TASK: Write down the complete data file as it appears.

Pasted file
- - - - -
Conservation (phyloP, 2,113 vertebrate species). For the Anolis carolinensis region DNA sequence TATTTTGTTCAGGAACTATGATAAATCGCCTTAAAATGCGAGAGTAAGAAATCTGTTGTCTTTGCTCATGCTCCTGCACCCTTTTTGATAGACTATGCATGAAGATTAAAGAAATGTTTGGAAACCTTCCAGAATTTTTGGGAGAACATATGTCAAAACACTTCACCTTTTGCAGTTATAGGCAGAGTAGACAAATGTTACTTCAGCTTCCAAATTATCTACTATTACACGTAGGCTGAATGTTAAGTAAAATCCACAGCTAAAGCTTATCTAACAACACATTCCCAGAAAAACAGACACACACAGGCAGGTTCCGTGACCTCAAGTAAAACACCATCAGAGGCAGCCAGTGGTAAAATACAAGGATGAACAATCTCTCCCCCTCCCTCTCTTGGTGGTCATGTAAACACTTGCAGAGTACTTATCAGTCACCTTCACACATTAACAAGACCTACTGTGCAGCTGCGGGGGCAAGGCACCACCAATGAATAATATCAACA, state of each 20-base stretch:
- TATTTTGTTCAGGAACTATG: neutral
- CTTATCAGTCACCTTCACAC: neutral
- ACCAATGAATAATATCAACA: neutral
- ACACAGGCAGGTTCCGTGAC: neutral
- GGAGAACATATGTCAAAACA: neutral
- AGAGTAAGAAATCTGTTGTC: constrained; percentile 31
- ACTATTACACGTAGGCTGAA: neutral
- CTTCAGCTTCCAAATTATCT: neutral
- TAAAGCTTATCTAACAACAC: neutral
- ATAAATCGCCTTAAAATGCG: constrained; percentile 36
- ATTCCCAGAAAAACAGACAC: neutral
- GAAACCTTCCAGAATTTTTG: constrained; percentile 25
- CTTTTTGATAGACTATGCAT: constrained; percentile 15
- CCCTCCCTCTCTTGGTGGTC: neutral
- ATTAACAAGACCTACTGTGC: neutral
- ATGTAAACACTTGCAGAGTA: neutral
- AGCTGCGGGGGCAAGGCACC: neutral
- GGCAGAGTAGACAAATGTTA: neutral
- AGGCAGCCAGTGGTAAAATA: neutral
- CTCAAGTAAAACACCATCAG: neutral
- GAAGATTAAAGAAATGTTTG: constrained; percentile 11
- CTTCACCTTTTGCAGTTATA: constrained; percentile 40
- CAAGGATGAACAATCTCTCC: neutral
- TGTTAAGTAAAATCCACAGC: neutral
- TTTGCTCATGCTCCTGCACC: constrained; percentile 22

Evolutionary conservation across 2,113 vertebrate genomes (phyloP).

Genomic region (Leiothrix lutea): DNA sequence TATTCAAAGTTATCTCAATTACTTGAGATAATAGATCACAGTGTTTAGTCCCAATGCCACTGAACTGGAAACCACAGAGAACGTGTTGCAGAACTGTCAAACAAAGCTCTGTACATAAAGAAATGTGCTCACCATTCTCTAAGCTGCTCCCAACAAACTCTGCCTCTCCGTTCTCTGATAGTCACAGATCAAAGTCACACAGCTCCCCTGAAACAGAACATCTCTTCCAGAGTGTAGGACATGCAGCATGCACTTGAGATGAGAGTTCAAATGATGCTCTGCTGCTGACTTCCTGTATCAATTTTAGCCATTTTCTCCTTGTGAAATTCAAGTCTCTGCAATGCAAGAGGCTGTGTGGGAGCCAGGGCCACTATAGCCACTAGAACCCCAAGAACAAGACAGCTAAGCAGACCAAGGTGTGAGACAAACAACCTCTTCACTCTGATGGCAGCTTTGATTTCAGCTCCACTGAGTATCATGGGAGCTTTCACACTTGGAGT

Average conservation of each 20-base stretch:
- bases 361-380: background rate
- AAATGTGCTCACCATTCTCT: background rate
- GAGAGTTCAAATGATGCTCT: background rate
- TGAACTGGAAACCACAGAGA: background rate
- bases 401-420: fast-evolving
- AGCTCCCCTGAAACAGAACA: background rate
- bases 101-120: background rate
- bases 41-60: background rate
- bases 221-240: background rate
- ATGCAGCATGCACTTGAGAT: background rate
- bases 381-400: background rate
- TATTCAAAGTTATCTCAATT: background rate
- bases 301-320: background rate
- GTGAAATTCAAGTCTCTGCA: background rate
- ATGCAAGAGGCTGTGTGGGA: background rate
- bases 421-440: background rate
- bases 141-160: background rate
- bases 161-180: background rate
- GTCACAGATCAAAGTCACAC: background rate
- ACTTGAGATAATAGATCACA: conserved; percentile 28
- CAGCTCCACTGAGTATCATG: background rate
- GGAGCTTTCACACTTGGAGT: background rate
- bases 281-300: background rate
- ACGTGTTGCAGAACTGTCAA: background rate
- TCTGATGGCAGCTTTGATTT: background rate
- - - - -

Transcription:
Conservation (phyloP, 2,113 vertebrate species). For the Anolis carolinensis region DNA sequence TATTTTGTTCAGGAACTATGATAAATCGCCTTAAAATGCGAGAGTAAGAAATCTGTTGTCTTTGCTCATGCTCCTGCACCCTTTTTGATAGACTATGCATGAAGATTAAAGAAATGTTTGGAAACCTTCCAGAATTTTTGGGAGAACATATGTCAAAACACTTCACCTTTTGCAGTTATAGGCAGAGTAGACAAATGTTACTTCAGCTTCCAAATTATCTACTATTACACGTAGGCTGAATGTTAAGTAAAATCCACAGCTAAAGCTTATCTAACAACACATTCCCAGAAAAACAGACACACACAGGCAGGTTCCGTGACCTCAAGTAAAACACCATCAGAGGCAGCCAGTGGTAAAATACAAGGATGAACAATCTCTCCCCCTCCCTCTCTTGGTGGTCATGTAAACACTTGCAGAGTACTTATCAGTCACCTTCACACATTAACAAGACCTACTGTGCAGCTGCGGGGGCAAGGCACCACCAATGAATAATATCAACA, state of each 20-base stretch:
- TATTTTGTTCAGGAACTATG: neutral
- CTTATCAGTCACCTTCACAC: neutral
- ACCAATGAATAATATCAACA: neutral
- ACACAGGCAGGTTCCGTGAC: neutral
- GGAGAACATATGTCAAAACA: neutral
- AGAGTAAGAAATCTGTTGTC: constrained; percentile 31
- ACTATTACACGTAGGCTGAA: neutral
- CTTCAGCTTCCAAATTATCT: neutral
- TAAAGCTTATCTAACAACAC: neutral
- ATAAATCGCCTTAAAATGCG: constrained; percentile 36
- ATTCCCAGAAAAACAGACAC: neutral
- GAAACCTTCCAGAATTTTTG: constrained; percentile 25
- CTTTTTGATAGACTATGCAT: constrained; percentile 15
- CCCTCCCTCTCTTGGTGGTC: neutral
- ATTAACAAGACCTACTGTGC: neutral
- ATGTAAACACTTGCAGAGTA: neutral
- AGCTGCGGGGGCAAGGCACC: neutral
- GGCAGAGTAGACAAATGTTA: neutral
- AGGCAGCCAGTGGTAAAATA: neutral
- CTCAAGTAAAACACCATCAG: neutral
- GAAGATTAAAGAAATGTTTG: constrained; percentile 11
- CTTCACCTTTTGCAGTTATA: constrained; percentile 40
- CAAGGATGAACAATCTCTCC: neutral
- TGTTAAGTAAAATCCACAGC: neutral
- TTTGCTCATGCTCCTGCACC: constrained; percentile 22

Evolutionary conservation across 2,113 vertebrate genomes (phyloP).

Genomic region (Leiothrix lutea): DNA sequence TATTCAAAGTTATCTCAATTACTTGAGATAATAGATCACAGTGTTTAGTCCCAATGCCACTGAACTGGAAACCACAGAGAACGTGTTGCAGAACTGTCAAACAAAGCTCTGTACATAAAGAAATGTGCTCACCATTCTCTAAGCTGCTCCCAACAAACTCTGCCTCTCCGTTCTCTGATAGTCACAGATCAAAGTCACACAGCTCCCCTGAAACAGAACATCTCTTCCAGAGTGTAGGACATGCAGCATGCACTTGAGATGAGAGTTCAAATGATGCTCTGCTGCTGACTTCCTGTATCAATTTTAGCCATTTTCTCCTTGTGAAATTCAAGTCTCTGCAATGCAAGAGGCTGTGTGGGAGCCAGGGCCACTATAGCCACTAGAACCCCAAGAACAAGACAGCTAAGCAGACCAAGGTGTGAGACAAACAACCTCTTCACTCTGATGGCAGCTTTGATTTCAGCTCCACTGAGTATCATGGGAGCTTTCACACTTGGAGT

Average conservation of each 20-base stretch:
- bases 361-380: background rate
- AAATGTGCTCACCATTCTCT: background rate
- GAGAGTTCAAATGATGCTCT: background rate
- TGAACTGGAAACCACAGAGA: background rate
- bases 401-420: fast-evolving
- AGCTCCCCTGAAACAGAACA: background rate
- bases 101-120: background rate
- bases 41-60: background rate
- bases 221-240: background rate
- ATGCAGCATGCACTTGAGAT: background rate
- bases 381-400: background rate
- TATTCAAAGTTATCTCAATT: background rate
- bases 301-320: background rate
- GTGAAATTCAAGTCTCTGCA: background rate
- ATGCAAGAGGCTGTGTGGGA: background rate
- bases 421-440: background rate
- bases 141-160: background rate
- bases 161-180: background rate
- GTCACAGATCAAAGTCACAC: background rate
- ACTTGAGATAATAGATCACA: conserved; percentile 28
- CAGCTCCACTGAGTATCATG: background rate
- GGAGCTTTCACACTTGGAGT: background rate
- bases 281-300: background rate
- ACGTGTTGCAGAACTGTCAA: background rate
- TCTGATGGCAGCTTTGATTT: background rate